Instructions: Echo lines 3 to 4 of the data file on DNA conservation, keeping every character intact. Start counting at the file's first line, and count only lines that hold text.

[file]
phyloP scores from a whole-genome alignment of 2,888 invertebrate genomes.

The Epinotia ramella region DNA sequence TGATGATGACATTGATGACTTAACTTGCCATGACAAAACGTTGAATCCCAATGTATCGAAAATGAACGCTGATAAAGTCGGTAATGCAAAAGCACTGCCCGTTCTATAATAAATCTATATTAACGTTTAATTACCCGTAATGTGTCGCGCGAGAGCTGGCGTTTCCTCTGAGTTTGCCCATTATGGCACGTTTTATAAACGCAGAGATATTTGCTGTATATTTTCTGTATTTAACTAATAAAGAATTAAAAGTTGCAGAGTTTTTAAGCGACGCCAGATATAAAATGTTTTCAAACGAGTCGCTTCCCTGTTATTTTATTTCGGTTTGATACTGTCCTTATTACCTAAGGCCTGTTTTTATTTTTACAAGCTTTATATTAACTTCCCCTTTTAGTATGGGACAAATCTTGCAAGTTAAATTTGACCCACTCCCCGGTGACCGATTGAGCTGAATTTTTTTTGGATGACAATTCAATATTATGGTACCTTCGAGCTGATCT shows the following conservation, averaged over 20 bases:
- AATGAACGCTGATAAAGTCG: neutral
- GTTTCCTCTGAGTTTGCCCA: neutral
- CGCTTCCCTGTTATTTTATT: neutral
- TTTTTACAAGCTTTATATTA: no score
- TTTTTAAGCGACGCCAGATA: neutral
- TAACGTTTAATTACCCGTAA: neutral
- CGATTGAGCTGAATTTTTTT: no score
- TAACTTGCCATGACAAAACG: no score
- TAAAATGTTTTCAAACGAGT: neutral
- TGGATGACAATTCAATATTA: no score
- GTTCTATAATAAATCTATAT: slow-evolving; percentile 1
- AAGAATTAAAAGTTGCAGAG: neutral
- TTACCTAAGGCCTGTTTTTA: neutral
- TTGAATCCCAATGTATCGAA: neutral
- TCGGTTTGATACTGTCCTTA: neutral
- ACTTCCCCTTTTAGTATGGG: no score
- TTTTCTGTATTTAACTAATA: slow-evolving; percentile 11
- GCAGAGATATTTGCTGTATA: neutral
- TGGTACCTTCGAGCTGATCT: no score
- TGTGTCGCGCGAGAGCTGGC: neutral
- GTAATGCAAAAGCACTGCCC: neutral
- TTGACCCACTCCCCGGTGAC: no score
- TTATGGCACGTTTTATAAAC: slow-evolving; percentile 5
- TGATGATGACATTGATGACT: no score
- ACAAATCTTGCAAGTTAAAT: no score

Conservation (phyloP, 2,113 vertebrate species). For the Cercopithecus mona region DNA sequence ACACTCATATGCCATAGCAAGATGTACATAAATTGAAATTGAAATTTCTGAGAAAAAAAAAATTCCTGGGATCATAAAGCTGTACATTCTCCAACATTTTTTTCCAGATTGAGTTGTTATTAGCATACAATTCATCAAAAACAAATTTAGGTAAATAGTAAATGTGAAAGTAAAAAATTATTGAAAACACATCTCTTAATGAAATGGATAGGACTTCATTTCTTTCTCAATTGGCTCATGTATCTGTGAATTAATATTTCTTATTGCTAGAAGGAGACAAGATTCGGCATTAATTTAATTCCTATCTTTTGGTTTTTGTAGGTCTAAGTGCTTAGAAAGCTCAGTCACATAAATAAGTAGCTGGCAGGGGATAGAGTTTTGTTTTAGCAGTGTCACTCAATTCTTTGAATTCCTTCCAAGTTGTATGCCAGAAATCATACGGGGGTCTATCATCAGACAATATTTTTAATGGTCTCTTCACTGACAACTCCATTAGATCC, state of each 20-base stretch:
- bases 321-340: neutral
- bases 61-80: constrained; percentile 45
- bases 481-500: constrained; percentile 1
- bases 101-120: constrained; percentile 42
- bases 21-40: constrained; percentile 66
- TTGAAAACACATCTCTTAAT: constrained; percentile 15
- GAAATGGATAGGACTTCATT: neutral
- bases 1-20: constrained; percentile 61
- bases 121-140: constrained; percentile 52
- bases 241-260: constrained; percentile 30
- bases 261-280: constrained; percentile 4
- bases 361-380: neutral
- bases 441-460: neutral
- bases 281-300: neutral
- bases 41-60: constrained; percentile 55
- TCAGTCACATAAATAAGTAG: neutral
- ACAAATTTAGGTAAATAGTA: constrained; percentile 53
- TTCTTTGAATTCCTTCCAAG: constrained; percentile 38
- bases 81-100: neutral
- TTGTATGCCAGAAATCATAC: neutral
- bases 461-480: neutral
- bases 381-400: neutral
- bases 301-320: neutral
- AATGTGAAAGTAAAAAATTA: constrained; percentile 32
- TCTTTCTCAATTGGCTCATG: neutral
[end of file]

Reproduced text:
- AATGAACGCTGATAAAGTCG: neutral
- GTTTCCTCTGAGTTTGCCCA: neutral